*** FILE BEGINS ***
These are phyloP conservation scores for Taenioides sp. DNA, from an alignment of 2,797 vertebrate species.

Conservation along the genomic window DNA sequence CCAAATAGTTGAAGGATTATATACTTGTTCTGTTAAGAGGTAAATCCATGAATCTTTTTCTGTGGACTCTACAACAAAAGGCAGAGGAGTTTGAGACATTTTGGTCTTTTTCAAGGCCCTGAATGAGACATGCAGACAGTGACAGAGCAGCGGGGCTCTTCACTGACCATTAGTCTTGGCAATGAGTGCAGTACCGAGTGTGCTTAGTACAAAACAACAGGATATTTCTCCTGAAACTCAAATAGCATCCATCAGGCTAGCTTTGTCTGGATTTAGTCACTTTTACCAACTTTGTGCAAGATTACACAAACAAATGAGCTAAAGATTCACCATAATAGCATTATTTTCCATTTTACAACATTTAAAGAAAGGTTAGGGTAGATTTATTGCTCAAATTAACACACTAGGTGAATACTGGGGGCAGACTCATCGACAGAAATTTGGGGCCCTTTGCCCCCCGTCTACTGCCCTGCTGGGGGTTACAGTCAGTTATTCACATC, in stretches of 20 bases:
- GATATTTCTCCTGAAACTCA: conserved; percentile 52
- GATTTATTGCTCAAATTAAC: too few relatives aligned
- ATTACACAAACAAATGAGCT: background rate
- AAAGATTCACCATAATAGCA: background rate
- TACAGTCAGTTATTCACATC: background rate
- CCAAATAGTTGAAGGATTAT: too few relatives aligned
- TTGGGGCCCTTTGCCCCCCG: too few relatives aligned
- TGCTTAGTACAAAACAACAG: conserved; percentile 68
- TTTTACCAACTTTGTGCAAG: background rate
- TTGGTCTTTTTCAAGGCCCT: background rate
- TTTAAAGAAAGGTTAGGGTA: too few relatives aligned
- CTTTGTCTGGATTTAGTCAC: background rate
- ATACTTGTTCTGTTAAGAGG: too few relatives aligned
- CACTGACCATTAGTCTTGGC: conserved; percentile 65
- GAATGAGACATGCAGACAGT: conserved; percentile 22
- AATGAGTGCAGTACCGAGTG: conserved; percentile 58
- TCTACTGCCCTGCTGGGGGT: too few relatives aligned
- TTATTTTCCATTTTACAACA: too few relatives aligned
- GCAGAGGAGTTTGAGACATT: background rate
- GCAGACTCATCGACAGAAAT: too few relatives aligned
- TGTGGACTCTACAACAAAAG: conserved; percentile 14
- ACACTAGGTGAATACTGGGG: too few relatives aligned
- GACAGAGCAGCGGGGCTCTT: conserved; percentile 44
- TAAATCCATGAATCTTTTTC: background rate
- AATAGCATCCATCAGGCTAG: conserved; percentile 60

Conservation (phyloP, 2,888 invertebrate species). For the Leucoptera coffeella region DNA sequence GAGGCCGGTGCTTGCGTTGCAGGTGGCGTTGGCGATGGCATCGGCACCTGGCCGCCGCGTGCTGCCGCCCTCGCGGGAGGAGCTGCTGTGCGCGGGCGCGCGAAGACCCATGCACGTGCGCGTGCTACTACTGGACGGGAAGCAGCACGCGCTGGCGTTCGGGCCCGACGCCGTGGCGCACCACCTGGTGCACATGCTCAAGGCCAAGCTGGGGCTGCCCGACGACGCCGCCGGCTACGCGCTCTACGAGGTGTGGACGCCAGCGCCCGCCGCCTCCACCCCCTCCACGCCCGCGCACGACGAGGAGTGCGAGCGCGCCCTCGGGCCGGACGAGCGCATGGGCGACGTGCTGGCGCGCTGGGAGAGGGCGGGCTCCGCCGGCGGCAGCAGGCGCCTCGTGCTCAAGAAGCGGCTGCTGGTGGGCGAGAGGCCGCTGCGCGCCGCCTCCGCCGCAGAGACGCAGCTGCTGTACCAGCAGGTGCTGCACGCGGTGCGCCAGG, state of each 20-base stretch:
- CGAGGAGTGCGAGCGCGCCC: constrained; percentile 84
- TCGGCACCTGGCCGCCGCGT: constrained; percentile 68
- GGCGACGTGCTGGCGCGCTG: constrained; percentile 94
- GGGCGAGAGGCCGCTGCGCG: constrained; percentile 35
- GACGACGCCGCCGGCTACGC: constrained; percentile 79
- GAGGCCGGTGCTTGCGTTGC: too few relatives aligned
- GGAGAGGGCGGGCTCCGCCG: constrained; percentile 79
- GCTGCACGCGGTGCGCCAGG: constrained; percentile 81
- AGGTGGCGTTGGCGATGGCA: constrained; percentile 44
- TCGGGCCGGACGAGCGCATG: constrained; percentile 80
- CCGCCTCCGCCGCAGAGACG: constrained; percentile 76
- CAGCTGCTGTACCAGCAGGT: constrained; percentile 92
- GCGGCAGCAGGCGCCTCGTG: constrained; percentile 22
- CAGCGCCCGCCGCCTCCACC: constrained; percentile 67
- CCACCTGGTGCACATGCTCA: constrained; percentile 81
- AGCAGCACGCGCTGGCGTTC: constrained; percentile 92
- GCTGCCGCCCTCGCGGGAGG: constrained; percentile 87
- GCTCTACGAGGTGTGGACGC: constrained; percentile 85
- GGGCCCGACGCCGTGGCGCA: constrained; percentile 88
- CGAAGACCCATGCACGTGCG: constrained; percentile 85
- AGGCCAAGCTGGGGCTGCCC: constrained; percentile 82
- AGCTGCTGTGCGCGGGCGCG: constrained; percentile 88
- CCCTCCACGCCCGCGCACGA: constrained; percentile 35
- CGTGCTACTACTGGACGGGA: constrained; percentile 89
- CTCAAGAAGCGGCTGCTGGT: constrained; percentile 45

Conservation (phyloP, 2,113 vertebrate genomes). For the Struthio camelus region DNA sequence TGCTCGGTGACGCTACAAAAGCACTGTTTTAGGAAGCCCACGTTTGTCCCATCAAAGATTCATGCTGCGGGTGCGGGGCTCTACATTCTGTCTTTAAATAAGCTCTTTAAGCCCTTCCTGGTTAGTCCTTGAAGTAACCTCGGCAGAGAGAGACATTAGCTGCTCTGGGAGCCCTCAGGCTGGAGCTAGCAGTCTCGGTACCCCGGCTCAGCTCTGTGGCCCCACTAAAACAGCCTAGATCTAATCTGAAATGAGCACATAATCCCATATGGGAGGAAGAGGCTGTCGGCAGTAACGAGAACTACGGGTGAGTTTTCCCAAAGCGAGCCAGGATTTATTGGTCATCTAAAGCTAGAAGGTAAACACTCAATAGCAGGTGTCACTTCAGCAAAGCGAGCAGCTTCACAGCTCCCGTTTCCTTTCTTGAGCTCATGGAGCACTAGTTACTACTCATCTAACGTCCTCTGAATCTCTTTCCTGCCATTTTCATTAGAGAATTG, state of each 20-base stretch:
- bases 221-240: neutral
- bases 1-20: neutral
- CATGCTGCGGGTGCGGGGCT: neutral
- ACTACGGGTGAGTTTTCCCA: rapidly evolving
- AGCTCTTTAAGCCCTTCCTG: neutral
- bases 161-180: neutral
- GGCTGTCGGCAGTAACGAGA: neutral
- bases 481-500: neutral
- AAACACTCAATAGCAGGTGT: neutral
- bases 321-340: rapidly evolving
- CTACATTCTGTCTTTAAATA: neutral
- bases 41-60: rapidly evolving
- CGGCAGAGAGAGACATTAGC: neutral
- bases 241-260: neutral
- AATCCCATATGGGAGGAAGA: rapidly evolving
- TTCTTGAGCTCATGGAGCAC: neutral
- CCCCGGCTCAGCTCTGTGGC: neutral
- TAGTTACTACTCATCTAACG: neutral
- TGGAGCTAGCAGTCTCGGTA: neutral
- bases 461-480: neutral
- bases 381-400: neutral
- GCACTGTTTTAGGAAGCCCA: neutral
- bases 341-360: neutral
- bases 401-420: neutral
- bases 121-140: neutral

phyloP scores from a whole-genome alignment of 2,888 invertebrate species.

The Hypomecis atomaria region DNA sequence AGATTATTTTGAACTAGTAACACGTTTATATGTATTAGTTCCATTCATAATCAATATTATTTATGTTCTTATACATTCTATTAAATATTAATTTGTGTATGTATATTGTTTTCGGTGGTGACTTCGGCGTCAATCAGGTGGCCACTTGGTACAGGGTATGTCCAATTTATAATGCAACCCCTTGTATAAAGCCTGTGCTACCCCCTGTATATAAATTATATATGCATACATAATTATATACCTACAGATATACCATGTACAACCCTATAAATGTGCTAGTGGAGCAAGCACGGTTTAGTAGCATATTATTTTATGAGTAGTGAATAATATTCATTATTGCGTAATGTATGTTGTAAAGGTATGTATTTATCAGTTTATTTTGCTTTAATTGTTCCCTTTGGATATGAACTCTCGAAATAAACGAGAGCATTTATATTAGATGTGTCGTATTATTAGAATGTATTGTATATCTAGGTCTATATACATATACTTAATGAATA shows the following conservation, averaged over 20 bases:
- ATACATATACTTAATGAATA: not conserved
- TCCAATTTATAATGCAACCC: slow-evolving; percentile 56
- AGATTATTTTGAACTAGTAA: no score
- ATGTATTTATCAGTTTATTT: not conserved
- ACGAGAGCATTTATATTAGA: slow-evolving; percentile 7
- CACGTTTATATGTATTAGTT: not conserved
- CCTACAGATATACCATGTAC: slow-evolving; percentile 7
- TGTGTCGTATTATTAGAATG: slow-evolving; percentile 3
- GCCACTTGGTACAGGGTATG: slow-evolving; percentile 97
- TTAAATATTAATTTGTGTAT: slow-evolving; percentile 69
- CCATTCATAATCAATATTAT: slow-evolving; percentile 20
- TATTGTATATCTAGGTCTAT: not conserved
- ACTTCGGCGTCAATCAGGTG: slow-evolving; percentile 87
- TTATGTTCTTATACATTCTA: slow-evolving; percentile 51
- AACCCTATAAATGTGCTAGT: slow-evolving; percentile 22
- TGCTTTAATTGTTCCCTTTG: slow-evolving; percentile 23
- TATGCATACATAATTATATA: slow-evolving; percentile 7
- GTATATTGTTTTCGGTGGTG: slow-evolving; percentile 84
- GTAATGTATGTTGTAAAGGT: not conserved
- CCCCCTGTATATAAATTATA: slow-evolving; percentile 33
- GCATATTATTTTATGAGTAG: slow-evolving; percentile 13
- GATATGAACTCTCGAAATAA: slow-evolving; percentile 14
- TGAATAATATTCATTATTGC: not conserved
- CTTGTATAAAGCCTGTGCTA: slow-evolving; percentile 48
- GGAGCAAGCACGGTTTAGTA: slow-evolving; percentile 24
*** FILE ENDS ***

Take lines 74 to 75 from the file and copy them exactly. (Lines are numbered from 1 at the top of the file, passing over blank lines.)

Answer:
- bases 461-480: neutral
- bases 381-400: neutral